Module 01: Demographic Catastrophe — What Happened to the Native Population After 1492?


Printed Material

James Axtell, After Columbus: Essays in the Ethnohistory of Colonial North America (New York: Oxford University Press, 1988).

-----. Beyond 1492: Encounters in Colonial North America (New York: Oxford University Press, 1992).

Noble David Cook, Born to Die: Disease and New World Conquest, 1492-1650 (Cambridge, NY: Cambridge University Press, 1998).

Colin Calloway, New Worlds for All: Indians, Europeans, and the Remaking of Early America (Baltimore: Johns Hopkins University Press, 1997).

Alfred W. Crosby, The Columbian Exchange: Biological and Cultural Consequences of 1492 (Westport, Connecticut: Greenwood Publishing Co., 1972).

-----. Ecological Imperialism: The Biological Expansion of Europe, 900-1900 (Cambridge, NY: Cambridge University Press, 1986).

Jared Diamond, Guns, Germs, and Steel: The Fates of Human Societies (New York: W.W. Norton, 1997).

Elizabeth Fenn, "Biological Warfare in Eighteenth-Century North America: Beyond Jeffrey Amherst." Journal of American History 86:4 (March 2000), 1552-1580.

Laurie Garrett, The Coming Plague: Newly Emerging Diseases in a World out of Balance (New York: Farrar, Straus and Giroux, 1994).

David Jones, "Virgin Soils Revisited." William and Mary Quarterly 60:4 (June 2005), 703-742.

William H. McNeill, Plagues and People (New York: Bantam Doubleday Dell, 1976).

Ann Ramenosky, Vectors of Death: The Archaeology of European Contact (Albuquerque: University of New Mexico Press, 1987).

John W. Verano and Douglas H. Ubelaker, eds., Disease and Demography in the Americas (Washington, D.C.: Smithsonian Institution Press, 1992).

Herman Viola and Carolyn Margolis, eds., Seeds of Change: A Quincentennial Commemoration (Washington, D.C.: Smithsonian Institution Press, 1991).

Online Resources

Alfred W. Crosby, "The Columbian Exchange: Plants, Animals, and Disease Between the Old and New Worlds," hosted by the National Humanities Center. Brief article with abundant illustrations providing an overview of Crosby's influential argument. Includes the author's suggestions for guiding classroom discussions on the topic. Also includes a list of online resources and a summary of scholarly debate on the Columbian Exchange.

"Columbus and the Age of Discovery," hosted by Millersville University. An online database created by the History Department and Academic Computing Service at Millersville University in Pennsylvania. Provides access to over 1,000 articles related to Columbian exploration and encounters between the Old and New Worlds. Searchable by keyword and grouped by category. Contains many resources generated during the Quincentennial.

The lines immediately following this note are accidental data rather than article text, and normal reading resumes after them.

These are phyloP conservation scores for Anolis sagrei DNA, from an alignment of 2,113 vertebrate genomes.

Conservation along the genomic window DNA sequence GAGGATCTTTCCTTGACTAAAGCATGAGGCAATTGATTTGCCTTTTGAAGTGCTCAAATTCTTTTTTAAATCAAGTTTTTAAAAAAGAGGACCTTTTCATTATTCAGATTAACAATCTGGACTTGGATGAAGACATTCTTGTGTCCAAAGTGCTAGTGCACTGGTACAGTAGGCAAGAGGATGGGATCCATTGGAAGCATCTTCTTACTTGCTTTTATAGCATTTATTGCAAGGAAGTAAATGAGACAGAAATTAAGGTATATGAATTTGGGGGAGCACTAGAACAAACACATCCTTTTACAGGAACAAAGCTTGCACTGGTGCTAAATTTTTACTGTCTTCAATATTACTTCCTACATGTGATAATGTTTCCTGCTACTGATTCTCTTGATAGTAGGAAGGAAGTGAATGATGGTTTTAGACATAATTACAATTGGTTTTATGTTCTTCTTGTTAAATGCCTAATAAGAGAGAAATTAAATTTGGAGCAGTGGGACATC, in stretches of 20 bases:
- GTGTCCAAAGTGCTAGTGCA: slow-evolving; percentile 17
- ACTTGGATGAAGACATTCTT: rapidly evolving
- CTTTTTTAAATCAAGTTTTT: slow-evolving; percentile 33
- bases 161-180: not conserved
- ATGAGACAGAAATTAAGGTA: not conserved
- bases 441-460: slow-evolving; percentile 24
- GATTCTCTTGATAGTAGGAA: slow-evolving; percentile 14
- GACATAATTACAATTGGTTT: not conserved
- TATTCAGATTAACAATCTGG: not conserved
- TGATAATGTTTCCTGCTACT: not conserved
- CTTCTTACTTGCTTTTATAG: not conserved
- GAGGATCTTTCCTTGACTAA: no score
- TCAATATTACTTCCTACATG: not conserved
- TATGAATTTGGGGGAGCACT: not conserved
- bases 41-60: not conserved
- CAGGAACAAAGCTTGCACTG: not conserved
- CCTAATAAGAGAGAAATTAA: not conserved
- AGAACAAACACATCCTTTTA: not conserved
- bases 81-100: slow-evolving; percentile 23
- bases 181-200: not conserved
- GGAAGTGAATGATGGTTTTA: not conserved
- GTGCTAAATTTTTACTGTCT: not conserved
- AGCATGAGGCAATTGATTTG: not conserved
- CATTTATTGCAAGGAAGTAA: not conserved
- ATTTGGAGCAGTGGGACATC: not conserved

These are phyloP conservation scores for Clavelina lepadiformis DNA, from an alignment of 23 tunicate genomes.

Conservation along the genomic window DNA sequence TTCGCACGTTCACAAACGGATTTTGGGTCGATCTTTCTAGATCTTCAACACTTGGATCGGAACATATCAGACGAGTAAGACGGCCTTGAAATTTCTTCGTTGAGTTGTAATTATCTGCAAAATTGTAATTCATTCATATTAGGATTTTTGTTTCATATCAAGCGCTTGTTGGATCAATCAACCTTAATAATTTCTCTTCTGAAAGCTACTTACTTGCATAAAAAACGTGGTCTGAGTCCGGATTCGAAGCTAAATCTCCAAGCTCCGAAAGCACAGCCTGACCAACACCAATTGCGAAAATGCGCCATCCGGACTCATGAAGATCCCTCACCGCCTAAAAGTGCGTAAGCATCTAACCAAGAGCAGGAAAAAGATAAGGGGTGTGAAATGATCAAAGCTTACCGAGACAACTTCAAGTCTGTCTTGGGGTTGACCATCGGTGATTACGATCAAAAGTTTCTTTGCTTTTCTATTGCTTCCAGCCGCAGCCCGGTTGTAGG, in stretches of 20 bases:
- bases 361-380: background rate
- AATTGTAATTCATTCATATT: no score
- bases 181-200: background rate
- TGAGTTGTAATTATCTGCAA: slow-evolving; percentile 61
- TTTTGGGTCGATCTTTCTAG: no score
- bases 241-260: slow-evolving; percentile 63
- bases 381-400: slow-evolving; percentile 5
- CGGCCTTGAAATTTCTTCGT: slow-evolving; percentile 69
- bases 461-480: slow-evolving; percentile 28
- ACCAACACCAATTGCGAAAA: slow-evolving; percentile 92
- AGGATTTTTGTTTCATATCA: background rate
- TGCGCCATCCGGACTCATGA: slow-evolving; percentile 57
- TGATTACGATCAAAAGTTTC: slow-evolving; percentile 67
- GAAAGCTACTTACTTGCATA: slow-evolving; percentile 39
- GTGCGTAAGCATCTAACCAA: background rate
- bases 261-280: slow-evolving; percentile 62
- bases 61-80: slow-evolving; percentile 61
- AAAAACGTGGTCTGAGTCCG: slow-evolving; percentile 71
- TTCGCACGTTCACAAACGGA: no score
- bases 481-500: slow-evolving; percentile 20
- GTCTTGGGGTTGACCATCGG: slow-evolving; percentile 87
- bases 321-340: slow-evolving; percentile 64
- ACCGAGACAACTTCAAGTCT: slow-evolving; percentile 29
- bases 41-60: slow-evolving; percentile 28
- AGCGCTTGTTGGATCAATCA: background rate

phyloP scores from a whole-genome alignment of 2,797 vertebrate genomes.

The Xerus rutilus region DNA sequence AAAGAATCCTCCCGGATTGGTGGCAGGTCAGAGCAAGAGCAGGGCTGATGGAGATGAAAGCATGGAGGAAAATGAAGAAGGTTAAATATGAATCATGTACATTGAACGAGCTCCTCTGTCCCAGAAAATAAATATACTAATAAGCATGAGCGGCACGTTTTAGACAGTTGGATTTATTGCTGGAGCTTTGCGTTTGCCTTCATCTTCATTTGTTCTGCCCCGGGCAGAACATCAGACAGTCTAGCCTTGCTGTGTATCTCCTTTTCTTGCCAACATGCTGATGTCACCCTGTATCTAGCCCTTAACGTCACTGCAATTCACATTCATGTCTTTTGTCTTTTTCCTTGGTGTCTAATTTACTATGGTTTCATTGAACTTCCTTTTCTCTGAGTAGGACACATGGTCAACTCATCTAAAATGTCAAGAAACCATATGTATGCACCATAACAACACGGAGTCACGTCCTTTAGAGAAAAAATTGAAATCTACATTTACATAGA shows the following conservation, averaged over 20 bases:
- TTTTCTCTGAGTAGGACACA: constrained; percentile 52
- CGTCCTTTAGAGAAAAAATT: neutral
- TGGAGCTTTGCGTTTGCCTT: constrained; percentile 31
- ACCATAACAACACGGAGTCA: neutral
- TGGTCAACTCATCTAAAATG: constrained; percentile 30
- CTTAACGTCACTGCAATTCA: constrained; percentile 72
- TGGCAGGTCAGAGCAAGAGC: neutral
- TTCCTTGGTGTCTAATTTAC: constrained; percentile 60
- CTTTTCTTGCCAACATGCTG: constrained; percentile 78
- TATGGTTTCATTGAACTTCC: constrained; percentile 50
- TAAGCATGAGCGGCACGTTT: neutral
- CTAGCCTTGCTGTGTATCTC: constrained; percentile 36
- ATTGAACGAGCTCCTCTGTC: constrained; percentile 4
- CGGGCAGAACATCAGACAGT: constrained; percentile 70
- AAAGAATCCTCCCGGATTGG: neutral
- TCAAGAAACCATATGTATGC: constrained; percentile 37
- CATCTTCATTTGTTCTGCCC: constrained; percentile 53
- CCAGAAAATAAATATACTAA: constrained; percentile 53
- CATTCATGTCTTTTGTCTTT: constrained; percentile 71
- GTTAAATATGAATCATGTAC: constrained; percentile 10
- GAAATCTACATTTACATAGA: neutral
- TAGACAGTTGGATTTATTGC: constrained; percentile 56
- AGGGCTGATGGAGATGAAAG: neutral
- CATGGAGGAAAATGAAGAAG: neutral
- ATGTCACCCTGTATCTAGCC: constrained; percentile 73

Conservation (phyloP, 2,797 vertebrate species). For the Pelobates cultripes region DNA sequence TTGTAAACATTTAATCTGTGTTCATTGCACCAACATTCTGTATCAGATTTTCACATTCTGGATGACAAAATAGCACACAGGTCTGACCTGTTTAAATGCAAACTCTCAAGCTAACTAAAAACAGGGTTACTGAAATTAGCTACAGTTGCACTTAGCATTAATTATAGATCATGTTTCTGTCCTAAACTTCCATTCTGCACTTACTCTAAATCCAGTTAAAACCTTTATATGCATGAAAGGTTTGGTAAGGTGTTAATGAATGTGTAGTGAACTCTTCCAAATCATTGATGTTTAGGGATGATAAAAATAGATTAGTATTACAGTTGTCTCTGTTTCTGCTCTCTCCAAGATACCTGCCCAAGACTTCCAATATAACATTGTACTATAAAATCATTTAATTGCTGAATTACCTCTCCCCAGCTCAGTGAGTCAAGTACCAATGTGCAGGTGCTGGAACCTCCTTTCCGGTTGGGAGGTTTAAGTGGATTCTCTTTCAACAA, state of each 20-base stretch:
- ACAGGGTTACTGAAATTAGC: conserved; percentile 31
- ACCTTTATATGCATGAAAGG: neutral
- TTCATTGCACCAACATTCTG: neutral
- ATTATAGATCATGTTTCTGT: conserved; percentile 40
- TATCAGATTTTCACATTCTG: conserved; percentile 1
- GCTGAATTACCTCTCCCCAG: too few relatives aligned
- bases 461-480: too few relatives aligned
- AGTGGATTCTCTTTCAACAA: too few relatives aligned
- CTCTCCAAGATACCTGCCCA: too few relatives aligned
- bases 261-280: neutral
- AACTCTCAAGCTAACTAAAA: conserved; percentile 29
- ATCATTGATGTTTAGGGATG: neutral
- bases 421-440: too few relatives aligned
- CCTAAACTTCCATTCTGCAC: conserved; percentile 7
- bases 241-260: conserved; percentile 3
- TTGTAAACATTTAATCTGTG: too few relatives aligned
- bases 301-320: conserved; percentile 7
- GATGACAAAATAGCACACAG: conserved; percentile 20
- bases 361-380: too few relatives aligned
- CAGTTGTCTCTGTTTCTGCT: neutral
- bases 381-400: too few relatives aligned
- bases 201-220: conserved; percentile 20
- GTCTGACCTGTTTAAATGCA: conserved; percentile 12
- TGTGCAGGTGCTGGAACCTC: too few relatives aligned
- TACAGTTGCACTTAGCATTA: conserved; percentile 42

Explorations: Columbus & the Columbian Exchange, hosted by Digital History. An online teaching unit focusing on Columbus and the Columbian Exchange designed by professors at the University of Houston. Appropriate for K-12. Contains several teaching activities as well as access to an online American history textbook.

Guns, Germs, and Steel, hosted by PBS. Designed to accompany a National Geographic documentary based on Jared Diamond's Guns, Germ, and Steel. Contains further information on plant, animal, disease, and technological exchange between cultures and continents. Features include an interactive map and lesson plans for middle and secondary school teachers.

National Museum of the American Indian, hosted by The Smithsonian Institute.

Secrets of the Dead: The Syphilis Enigma, hosted by PBS. Brief synopsis of an episode of the historical forensic documentary series. Contains background information, clues and evidence, and an interview with a biological anthropologist studying the origins of the disease.

Mary E. Wilson, "Travel and the Emergence of Infectious Disease." Perspectives 1(2) (April/June 1995). Brief article by a physician at the Harvard School of Public Health and Harvard Medical School. Outlines the continuing impact of the Columbian Exchange in contemporary society. Full text available online.